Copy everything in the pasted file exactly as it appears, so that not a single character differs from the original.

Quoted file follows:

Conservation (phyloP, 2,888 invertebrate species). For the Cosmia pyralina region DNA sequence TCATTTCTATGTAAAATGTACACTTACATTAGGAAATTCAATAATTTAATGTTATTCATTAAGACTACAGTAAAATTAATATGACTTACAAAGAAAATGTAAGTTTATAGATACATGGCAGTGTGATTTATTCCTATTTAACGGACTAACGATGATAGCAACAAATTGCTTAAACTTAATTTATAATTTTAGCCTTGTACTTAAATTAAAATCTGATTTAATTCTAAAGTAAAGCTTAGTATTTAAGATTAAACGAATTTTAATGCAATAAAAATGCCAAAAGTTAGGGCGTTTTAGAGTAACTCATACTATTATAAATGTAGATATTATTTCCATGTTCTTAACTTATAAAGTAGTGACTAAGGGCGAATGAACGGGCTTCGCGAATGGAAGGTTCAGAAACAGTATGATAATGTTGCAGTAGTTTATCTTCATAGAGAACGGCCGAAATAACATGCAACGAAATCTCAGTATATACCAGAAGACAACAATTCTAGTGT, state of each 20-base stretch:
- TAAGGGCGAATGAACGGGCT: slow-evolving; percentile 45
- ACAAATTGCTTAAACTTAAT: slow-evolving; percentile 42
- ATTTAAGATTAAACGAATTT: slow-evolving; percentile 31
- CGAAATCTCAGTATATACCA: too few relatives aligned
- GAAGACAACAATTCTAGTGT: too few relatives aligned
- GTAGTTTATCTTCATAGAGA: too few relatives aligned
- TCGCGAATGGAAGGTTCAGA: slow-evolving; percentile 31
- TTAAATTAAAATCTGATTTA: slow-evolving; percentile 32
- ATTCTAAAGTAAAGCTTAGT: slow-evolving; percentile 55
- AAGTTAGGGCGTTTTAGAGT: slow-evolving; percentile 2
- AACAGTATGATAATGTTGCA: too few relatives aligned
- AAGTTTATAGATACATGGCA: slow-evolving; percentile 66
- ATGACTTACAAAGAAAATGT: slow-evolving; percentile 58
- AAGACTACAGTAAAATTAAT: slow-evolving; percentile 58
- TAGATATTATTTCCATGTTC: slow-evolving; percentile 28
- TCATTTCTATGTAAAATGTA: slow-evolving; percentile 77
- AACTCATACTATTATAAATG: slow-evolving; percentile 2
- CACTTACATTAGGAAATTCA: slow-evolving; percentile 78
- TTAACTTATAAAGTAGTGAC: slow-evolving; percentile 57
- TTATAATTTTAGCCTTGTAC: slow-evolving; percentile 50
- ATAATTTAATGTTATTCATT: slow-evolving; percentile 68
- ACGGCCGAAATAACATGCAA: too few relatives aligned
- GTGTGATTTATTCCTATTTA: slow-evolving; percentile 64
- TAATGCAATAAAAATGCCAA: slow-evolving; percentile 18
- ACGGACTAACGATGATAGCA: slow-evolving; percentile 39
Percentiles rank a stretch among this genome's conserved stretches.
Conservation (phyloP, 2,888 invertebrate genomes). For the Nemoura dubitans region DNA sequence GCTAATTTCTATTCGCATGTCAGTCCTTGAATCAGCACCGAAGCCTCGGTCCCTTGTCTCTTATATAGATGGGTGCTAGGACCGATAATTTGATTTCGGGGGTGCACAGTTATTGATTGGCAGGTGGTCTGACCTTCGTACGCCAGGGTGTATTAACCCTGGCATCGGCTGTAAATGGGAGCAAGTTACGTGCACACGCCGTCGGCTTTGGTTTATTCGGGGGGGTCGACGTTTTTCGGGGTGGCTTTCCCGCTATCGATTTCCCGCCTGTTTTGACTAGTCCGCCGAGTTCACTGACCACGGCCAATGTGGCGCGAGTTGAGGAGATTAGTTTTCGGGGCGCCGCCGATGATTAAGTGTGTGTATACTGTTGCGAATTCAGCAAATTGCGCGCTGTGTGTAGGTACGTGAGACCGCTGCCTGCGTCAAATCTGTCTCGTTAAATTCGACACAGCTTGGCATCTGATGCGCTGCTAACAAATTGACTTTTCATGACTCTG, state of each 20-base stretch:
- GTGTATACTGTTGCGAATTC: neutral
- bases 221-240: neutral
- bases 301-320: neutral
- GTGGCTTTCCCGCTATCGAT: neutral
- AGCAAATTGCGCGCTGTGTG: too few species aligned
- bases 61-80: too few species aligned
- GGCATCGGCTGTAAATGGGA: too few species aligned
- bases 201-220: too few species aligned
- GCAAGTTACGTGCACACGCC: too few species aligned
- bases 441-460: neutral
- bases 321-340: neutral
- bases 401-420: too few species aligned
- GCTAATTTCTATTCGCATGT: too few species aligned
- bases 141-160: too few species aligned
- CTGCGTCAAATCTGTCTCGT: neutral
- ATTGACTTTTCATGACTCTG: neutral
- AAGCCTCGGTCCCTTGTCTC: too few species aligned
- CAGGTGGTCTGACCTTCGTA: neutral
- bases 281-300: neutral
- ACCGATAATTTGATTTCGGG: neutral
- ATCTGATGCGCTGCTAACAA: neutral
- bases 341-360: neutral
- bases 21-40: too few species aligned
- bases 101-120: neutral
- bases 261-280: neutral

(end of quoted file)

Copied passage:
Conservation (phyloP, 2,888 invertebrate species). For the Cosmia pyralina region DNA sequence TCATTTCTATGTAAAATGTACACTTACATTAGGAAATTCAATAATTTAATGTTATTCATTAAGACTACAGTAAAATTAATATGACTTACAAAGAAAATGTAAGTTTATAGATACATGGCAGTGTGATTTATTCCTATTTAACGGACTAACGATGATAGCAACAAATTGCTTAAACTTAATTTATAATTTTAGCCTTGTACTTAAATTAAAATCTGATTTAATTCTAAAGTAAAGCTTAGTATTTAAGATTAAACGAATTTTAATGCAATAAAAATGCCAAAAGTTAGGGCGTTTTAGAGTAACTCATACTATTATAAATGTAGATATTATTTCCATGTTCTTAACTTATAAAGTAGTGACTAAGGGCGAATGAACGGGCTTCGCGAATGGAAGGTTCAGAAACAGTATGATAATGTTGCAGTAGTTTATCTTCATAGAGAACGGCCGAAATAACATGCAACGAAATCTCAGTATATACCAGAAGACAACAATTCTAGTGT, state of each 20-base stretch:
- TAAGGGCGAATGAACGGGCT: slow-evolving; percentile 45
- ACAAATTGCTTAAACTTAAT: slow-evolving; percentile 42
- ATTTAAGATTAAACGAATTT: slow-evolving; percentile 31
- CGAAATCTCAGTATATACCA: too few relatives aligned
- GAAGACAACAATTCTAGTGT: too few relatives aligned
- GTAGTTTATCTTCATAGAGA: too few relatives aligned
- TCGCGAATGGAAGGTTCAGA: slow-evolving; percentile 31
- TTAAATTAAAATCTGATTTA: slow-evolving; percentile 32
- ATTCTAAAGTAAAGCTTAGT: slow-evolving; percentile 55
- AAGTTAGGGCGTTTTAGAGT: slow-evolving; percentile 2
- AACAGTATGATAATGTTGCA: too few relatives aligned
- AAGTTTATAGATACATGGCA: slow-evolving; percentile 66
- ATGACTTACAAAGAAAATGT: slow-evolving; percentile 58
- AAGACTACAGTAAAATTAAT: slow-evolving; percentile 58
- TAGATATTATTTCCATGTTC: slow-evolving; percentile 28
- TCATTTCTATGTAAAATGTA: slow-evolving; percentile 77
- AACTCATACTATTATAAATG: slow-evolving; percentile 2
- CACTTACATTAGGAAATTCA: slow-evolving; percentile 78
- TTAACTTATAAAGTAGTGAC: slow-evolving; percentile 57
- TTATAATTTTAGCCTTGTAC: slow-evolving; percentile 50
- ATAATTTAATGTTATTCATT: slow-evolving; percentile 68
- ACGGCCGAAATAACATGCAA: too few relatives aligned
- GTGTGATTTATTCCTATTTA: slow-evolving; percentile 64
- TAATGCAATAAAAATGCCAA: slow-evolving; percentile 18
- ACGGACTAACGATGATAGCA: slow-evolving; percentile 39
Percentiles rank a stretch among this genome's conserved stretches.
Conservation (phyloP, 2,888 invertebrate genomes). For the Nemoura dubitans region DNA sequence GCTAATTTCTATTCGCATGTCAGTCCTTGAATCAGCACCGAAGCCTCGGTCCCTTGTCTCTTATATAGATGGGTGCTAGGACCGATAATTTGATTTCGGGGGTGCACAGTTATTGATTGGCAGGTGGTCTGACCTTCGTACGCCAGGGTGTATTAACCCTGGCATCGGCTGTAAATGGGAGCAAGTTACGTGCACACGCCGTCGGCTTTGGTTTATTCGGGGGGGTCGACGTTTTTCGGGGTGGCTTTCCCGCTATCGATTTCCCGCCTGTTTTGACTAGTCCGCCGAGTTCACTGACCACGGCCAATGTGGCGCGAGTTGAGGAGATTAGTTTTCGGGGCGCCGCCGATGATTAAGTGTGTGTATACTGTTGCGAATTCAGCAAATTGCGCGCTGTGTGTAGGTACGTGAGACCGCTGCCTGCGTCAAATCTGTCTCGTTAAATTCGACACAGCTTGGCATCTGATGCGCTGCTAACAAATTGACTTTTCATGACTCTG, state of each 20-base stretch:
- GTGTATACTGTTGCGAATTC: neutral
- bases 221-240: neutral
- bases 301-320: neutral
- GTGGCTTTCCCGCTATCGAT: neutral
- AGCAAATTGCGCGCTGTGTG: too few species aligned
- bases 61-80: too few species aligned
- GGCATCGGCTGTAAATGGGA: too few species aligned
- bases 201-220: too few species aligned
- GCAAGTTACGTGCACACGCC: too few species aligned
- bases 441-460: neutral
- bases 321-340: neutral
- bases 401-420: too few species aligned
- GCTAATTTCTATTCGCATGT: too few species aligned
- bases 141-160: too few species aligned
- CTGCGTCAAATCTGTCTCGT: neutral
- ATTGACTTTTCATGACTCTG: neutral
- AAGCCTCGGTCCCTTGTCTC: too few species aligned
- CAGGTGGTCTGACCTTCGTA: neutral
- bases 281-300: neutral
- ACCGATAATTTGATTTCGGG: neutral
- ATCTGATGCGCTGCTAACAA: neutral
- bases 341-360: neutral
- bases 21-40: too few species aligned
- bases 101-120: neutral
- bases 261-280: neutral